author = "Sharadha Sakthikumar and Ingegerd Elvers and Jaegil Kim and Arendt, {Maja L.} and Rachael Thomas and Jason Turner-Maier and Ross Swofford and Jeremy Johnson and Schumacher, {Steven E.} and Jessica Alfoldi and Erik Axelsson and Couto, {C. Guillermo} and Kisseberth, {William C.} and Pettersson, {Mats E.} and Gad Getz and Meadows, {Jennifer R.S.} and Modiano, {Jaime F.} and Matthew Breen and Marcin Kierczak and Karin Forsberg-Nilsson and Marinescu, {Voichita D.} and Kerstin Lindblad-Toh",
year = "2018",
month = "7",
day = "1",
doi = "10.1158/0008-5472.CAN-17-3558",
language = "English (US)",
volume = "78",
pages = "3421--3431",
journal = "Journal of Cancer Research",
issn = "0099-7013",
publisher = "American Association for Cancer Research Inc.",
number = "13",

}

TY - JOUR

T1 - SETD2 is recurrently mutated in whole-exome sequenced canine osteosarcoma

AU - Sakthikumar, Sharadha

AU - Elvers, Ingegerd

AU - Kim, Jaegil

AU - Arendt, Maja L.

AU - Thomas, Rachael

AU - Turner-Maier, Jason

AU - Swofford, Ross

AU - Johnson, Jeremy

AU - Schumacher, Steven E.

AU - Alfoldi, Jessica

AU - Axelsson, Erik

AU - Couto, C. Guillermo

AU - Kisseberth, William C.

AU - Pettersson, Mats E.

AU - Getz, Gad

AU - Meadows, Jennifer R.S.

AU - Modiano, Jaime F.

AU - Breen, Matthew

AU - Kierczak, Marcin

AU - Forsberg-Nilsson, Karin

AU - Marinescu, Voichita D.

AU - Lindblad-Toh, Kerstin

PY - 2018/7/1

Y1 - 2018/7/1

N2 - Osteosarcoma is a debilitating bone cancer that affects humans, especially children and adolescents. A homologous form of osteosarcoma spontaneously occurs in dogs, and its differential incidence observed across breeds allows for the investigation of tumor mutations in the context of multiple genetic backgrounds. Using whole-exome sequencing and dogs from three susceptible breeds (22 golden retrievers, 21 Rottweilers, and 23 greyhounds), we found that osteosarcoma tumors show a high frequency of somatic copy-number alterations (SCNA), affecting key oncogenes and tumor-suppressor genes. The across-breed results are similar to what has been observed for human osteosarcoma, but the disease frequency and somatic mutation counts vary in the three breeds. For all breeds, three mutational signatures (one of which has not been previously reported) and 11 significantly mutated genes were identified. TP53 was the most frequently altered gene (83% of dogs have either mutations or SCNA in TP53), recapitulating observations in human osteosarcoma. The second most frequently mutated gene, histone methyltransferase SETD2, has known roles in multiple cancers, but has not previously been strongly implicated in osteosarcoma. This study points to the likely importance of histone modifications in osteosarcoma and highlights the strong genetic similarities between human and dog osteosarcoma, suggesting that canine osteosarcoma may serve as an excellent model for developing treatment strategies in both species.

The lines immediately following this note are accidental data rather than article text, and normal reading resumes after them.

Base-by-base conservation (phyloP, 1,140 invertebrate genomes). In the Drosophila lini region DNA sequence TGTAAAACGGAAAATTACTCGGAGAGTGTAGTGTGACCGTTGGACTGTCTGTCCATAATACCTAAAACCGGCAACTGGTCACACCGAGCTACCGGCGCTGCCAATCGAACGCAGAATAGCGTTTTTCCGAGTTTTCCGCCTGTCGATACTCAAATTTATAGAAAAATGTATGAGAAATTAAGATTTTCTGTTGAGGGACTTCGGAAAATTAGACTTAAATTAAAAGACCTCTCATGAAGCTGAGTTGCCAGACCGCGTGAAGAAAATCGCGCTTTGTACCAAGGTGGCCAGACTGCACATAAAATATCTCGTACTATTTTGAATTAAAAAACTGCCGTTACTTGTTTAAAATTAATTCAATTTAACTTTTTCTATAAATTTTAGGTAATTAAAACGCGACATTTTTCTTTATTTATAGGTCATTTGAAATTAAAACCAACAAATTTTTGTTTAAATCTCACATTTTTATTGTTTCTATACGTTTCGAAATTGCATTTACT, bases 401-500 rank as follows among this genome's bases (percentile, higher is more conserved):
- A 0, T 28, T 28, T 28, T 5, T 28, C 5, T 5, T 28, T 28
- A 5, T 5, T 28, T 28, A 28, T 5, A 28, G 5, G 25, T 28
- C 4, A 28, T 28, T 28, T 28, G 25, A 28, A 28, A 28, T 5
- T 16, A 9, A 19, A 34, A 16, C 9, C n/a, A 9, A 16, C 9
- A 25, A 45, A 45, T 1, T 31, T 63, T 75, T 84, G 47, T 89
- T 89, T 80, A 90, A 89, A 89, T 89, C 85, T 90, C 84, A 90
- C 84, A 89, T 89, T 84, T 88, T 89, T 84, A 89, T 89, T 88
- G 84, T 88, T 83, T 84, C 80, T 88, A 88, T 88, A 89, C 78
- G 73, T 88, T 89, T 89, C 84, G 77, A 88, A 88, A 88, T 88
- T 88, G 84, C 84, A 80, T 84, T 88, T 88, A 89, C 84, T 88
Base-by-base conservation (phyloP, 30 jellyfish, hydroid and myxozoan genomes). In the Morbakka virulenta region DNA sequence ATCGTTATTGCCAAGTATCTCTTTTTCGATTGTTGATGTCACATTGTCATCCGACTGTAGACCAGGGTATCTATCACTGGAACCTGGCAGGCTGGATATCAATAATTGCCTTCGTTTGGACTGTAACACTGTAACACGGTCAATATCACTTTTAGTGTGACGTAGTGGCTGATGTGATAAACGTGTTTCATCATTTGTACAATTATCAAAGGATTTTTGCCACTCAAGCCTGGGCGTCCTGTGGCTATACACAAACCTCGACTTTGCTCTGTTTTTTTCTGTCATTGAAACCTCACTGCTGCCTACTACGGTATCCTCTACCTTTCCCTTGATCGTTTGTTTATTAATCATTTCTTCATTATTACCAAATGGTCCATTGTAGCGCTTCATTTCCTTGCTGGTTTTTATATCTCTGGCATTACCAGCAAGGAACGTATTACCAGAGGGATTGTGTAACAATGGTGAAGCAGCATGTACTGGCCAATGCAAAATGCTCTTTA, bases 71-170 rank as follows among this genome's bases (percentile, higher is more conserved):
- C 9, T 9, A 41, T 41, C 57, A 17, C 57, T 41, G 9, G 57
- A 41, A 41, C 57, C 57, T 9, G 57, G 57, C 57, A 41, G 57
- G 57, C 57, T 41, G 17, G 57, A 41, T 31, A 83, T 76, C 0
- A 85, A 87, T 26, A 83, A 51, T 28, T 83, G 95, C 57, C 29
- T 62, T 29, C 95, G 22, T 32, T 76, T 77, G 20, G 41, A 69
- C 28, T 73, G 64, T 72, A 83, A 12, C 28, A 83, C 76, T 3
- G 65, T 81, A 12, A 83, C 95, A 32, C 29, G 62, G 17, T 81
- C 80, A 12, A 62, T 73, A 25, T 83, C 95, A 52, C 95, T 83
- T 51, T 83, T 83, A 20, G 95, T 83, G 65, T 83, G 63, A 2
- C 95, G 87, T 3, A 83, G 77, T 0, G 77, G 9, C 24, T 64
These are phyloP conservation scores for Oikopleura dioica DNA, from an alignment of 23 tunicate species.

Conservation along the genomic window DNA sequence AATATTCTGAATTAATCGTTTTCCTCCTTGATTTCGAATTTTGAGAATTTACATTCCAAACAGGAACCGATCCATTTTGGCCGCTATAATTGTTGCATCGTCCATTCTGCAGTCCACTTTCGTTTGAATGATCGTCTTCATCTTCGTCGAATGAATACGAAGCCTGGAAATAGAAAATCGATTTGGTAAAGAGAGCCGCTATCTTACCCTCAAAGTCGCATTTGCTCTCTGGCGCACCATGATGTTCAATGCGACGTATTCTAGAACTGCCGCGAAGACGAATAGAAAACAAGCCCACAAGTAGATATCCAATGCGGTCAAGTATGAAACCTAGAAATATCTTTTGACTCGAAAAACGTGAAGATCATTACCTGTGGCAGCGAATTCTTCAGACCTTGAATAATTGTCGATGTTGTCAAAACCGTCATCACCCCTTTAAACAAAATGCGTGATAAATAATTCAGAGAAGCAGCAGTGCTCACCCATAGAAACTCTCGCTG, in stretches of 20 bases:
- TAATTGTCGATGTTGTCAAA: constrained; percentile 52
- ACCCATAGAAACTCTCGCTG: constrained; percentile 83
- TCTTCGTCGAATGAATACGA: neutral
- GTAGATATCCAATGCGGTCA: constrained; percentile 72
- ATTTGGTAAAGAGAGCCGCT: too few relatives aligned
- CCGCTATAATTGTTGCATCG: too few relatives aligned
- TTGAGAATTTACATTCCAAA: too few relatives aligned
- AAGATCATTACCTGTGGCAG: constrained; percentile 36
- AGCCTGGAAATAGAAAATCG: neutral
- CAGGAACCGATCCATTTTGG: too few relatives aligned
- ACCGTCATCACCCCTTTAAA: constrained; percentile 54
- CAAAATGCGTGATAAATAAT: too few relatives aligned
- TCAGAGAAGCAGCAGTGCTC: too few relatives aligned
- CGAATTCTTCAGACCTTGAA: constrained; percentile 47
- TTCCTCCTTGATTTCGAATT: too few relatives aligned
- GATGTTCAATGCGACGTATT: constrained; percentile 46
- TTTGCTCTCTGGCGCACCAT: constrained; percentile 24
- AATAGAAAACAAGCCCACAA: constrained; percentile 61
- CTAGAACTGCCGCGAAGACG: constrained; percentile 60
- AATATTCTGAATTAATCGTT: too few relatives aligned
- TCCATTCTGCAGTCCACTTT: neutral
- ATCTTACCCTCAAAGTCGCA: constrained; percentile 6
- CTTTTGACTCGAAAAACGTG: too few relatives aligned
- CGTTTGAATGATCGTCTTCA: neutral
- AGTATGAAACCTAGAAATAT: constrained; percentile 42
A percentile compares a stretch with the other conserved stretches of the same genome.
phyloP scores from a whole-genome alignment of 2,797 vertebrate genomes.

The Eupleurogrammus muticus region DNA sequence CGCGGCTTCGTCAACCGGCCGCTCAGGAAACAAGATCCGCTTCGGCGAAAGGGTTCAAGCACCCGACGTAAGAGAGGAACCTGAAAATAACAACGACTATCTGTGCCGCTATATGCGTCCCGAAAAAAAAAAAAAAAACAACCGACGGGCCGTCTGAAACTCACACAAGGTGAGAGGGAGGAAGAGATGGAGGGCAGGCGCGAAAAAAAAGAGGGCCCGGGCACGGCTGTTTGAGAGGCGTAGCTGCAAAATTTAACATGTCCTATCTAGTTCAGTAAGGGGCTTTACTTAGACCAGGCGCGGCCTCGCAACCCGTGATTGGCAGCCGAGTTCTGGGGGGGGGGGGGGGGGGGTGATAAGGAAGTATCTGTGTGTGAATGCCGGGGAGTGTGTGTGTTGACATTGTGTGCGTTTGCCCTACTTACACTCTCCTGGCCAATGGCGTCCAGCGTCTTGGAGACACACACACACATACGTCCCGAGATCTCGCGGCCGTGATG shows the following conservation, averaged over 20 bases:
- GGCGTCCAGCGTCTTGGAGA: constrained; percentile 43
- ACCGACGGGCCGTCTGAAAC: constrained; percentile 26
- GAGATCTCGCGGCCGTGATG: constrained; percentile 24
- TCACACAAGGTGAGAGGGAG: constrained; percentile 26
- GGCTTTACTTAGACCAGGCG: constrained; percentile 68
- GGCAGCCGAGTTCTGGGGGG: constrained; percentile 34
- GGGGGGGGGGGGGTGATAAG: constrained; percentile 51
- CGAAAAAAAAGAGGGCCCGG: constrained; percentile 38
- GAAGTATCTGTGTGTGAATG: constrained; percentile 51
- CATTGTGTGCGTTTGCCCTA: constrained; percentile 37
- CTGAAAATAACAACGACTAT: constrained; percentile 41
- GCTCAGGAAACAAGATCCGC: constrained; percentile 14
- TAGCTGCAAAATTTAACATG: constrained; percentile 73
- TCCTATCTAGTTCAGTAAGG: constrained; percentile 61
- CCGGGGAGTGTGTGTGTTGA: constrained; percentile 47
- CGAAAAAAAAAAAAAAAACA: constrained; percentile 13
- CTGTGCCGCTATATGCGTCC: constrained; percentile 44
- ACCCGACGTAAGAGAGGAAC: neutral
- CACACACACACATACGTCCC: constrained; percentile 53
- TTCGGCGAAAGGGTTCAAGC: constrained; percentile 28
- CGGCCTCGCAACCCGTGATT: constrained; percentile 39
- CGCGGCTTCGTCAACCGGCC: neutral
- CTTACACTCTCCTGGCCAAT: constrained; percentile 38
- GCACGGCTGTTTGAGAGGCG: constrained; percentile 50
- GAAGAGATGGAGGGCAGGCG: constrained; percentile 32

AB - Osteosarcoma is a debilitating bone cancer that affects humans, especially children and adolescents. A homologous form of osteosarcoma spontaneously occurs in dogs, and its differential incidence observed across breeds allows for the investigation of tumor mutations in the context of multiple genetic backgrounds. Using whole-exome sequencing and dogs from three susceptible breeds (22 golden retrievers, 21 Rottweilers, and 23 greyhounds), we found that osteosarcoma tumors show a high frequency of somatic copy-number alterations (SCNA), affecting key oncogenes and tumor-suppressor genes. The across-breed results are similar to what has been observed for human osteosarcoma, but the disease frequency and somatic mutation counts vary in the three breeds. For all breeds, three mutational signatures (one of which has not been previously reported) and 11 significantly mutated genes were identified. TP53 was the most frequently altered gene (83% of dogs have either mutations or SCNA in TP53), recapitulating observations in human osteosarcoma. The second most frequently mutated gene, histone methyltransferase SETD2, has known roles in multiple cancers, but has not previously been strongly implicated in osteosarcoma. This study points to the likely importance of histone modifications in osteosarcoma and highlights the strong genetic similarities between human and dog osteosarcoma, suggesting that canine osteosarcoma may serve as an excellent model for developing treatment strategies in both species.

UR - http://www.scopus.com/inward/record.url?scp=85049233966&partnerID=8YFLogxK

UR - http://www.scopus.com/inward/citedby.url?scp=85049233966&partnerID=8YFLogxK

U2 - 10.1158/0008-5472.CAN-17-3558

DO - 10.1158/0008-5472.CAN-17-3558

M3 - Article

VL - 78

SP - 3421

EP - 3431

JO - Journal of Cancer Research

JF - Journal of Cancer Research

SN - 0099-7013

IS - 13

ER -